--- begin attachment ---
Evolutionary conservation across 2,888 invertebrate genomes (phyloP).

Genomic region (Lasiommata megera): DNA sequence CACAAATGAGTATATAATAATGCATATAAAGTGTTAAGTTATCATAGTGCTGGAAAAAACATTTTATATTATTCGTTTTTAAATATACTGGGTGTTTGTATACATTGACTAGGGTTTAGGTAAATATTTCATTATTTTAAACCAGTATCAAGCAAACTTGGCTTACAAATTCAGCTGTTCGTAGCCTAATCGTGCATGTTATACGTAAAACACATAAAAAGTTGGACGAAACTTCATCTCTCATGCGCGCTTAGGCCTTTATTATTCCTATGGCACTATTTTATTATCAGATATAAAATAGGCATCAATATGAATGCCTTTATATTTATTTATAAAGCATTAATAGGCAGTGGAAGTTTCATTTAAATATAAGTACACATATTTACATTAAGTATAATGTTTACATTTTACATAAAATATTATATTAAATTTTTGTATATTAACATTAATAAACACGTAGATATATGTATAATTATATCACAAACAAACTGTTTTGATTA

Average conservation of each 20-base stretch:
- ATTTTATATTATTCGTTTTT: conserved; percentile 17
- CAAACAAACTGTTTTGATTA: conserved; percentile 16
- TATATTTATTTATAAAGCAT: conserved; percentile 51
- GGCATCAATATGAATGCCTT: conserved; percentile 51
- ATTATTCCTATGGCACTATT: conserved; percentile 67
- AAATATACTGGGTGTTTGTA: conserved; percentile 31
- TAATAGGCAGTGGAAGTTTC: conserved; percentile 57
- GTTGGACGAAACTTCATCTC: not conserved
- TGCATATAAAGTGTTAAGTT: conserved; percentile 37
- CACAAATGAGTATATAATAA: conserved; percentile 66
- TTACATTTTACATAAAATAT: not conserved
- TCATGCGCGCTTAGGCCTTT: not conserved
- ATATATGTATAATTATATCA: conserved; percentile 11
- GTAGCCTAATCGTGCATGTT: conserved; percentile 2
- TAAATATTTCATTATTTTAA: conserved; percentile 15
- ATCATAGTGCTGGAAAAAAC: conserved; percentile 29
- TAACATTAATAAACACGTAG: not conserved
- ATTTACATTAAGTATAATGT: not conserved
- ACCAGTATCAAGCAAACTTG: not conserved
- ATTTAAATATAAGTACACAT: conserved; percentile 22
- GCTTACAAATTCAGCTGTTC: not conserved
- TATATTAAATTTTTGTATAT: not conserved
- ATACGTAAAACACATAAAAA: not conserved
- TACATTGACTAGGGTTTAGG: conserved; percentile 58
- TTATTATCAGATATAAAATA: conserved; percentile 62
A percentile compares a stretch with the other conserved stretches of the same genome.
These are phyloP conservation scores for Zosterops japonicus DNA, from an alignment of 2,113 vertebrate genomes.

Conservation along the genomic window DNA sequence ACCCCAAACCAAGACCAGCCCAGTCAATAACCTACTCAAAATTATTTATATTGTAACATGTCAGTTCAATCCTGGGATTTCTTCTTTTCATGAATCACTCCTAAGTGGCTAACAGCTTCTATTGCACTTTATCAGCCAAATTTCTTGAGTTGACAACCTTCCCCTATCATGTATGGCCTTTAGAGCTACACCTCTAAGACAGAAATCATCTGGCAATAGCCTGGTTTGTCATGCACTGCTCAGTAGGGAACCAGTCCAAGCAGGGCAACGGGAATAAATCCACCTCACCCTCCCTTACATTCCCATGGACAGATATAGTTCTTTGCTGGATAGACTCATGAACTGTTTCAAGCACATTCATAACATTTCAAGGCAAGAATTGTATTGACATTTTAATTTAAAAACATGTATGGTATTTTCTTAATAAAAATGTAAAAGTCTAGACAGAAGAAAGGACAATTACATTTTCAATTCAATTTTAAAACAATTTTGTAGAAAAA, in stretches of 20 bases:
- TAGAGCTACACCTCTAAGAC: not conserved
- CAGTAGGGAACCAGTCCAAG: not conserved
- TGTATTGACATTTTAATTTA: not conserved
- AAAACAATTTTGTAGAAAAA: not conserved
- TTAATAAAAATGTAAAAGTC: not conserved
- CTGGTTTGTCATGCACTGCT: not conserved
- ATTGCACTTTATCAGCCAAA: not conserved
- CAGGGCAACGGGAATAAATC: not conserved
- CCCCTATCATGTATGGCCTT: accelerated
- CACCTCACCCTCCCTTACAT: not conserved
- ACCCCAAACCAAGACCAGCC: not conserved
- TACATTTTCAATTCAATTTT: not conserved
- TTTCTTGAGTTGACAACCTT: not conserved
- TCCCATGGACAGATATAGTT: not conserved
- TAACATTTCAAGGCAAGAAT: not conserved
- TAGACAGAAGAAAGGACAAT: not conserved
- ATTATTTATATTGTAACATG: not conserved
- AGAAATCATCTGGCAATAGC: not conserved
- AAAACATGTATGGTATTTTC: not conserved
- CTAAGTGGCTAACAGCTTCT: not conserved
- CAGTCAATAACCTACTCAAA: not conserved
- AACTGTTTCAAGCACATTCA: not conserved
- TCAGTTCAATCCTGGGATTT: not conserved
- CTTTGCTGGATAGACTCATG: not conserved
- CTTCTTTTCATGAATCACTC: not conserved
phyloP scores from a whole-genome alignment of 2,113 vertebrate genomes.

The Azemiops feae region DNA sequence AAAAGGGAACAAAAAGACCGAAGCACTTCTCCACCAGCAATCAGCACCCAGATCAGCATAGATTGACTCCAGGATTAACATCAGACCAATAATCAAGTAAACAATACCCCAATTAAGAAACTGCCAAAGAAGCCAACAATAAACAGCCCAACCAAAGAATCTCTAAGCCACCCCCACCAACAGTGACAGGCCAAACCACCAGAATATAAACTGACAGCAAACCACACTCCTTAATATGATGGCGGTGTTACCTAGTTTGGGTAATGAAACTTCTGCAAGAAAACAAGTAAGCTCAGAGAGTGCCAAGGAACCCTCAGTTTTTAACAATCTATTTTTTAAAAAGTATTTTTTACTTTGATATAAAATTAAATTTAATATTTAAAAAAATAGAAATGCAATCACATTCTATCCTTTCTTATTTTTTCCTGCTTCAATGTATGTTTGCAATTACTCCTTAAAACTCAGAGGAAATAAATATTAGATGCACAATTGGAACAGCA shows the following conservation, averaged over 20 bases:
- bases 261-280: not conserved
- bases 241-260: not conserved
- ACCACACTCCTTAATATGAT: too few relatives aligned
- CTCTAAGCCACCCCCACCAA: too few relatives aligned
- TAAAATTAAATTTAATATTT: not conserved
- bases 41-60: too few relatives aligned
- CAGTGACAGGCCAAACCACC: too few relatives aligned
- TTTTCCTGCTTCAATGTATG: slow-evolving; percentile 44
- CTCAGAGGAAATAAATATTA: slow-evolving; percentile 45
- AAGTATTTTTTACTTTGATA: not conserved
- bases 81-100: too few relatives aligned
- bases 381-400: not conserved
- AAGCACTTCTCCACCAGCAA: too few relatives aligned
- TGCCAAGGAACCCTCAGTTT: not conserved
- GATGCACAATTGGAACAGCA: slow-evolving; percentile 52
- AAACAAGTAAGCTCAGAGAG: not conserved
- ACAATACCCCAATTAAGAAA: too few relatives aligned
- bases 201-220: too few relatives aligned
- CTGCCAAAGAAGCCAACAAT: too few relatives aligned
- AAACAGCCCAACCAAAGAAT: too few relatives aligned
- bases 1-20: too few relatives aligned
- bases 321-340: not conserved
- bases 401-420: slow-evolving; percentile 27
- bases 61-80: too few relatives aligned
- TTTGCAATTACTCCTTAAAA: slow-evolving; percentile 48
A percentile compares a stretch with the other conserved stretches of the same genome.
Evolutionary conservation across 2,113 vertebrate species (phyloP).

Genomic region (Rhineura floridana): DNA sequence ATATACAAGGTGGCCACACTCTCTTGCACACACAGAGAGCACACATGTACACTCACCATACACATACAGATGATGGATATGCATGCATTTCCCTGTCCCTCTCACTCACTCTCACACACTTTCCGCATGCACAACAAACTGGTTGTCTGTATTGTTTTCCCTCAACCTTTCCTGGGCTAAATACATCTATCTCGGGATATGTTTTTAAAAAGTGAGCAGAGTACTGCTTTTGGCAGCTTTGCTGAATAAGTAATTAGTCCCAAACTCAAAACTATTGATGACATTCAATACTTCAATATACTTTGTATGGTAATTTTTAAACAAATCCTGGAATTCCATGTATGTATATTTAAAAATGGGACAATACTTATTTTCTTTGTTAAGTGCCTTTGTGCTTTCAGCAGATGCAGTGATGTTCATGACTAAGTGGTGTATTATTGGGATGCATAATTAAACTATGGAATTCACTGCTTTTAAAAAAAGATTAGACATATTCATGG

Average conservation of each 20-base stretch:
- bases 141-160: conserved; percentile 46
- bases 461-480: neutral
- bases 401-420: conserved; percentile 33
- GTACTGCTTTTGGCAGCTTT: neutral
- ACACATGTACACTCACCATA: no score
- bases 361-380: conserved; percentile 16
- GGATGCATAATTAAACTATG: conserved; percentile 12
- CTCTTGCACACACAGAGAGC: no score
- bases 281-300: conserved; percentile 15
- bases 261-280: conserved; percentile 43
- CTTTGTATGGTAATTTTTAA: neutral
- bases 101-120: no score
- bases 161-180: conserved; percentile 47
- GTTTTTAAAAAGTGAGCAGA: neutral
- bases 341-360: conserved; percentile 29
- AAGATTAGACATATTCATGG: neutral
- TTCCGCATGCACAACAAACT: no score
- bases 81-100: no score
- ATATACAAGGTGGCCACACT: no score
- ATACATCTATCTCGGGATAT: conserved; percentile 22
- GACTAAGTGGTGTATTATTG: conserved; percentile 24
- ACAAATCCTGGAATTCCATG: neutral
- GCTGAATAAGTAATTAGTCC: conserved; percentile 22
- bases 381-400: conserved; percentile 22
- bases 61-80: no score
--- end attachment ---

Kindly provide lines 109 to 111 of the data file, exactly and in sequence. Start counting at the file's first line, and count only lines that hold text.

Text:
- ACAAATCCTGGAATTCCATG: neutral
- GCTGAATAAGTAATTAGTCC: conserved; percentile 22
- bases 381-400: conserved; percentile 22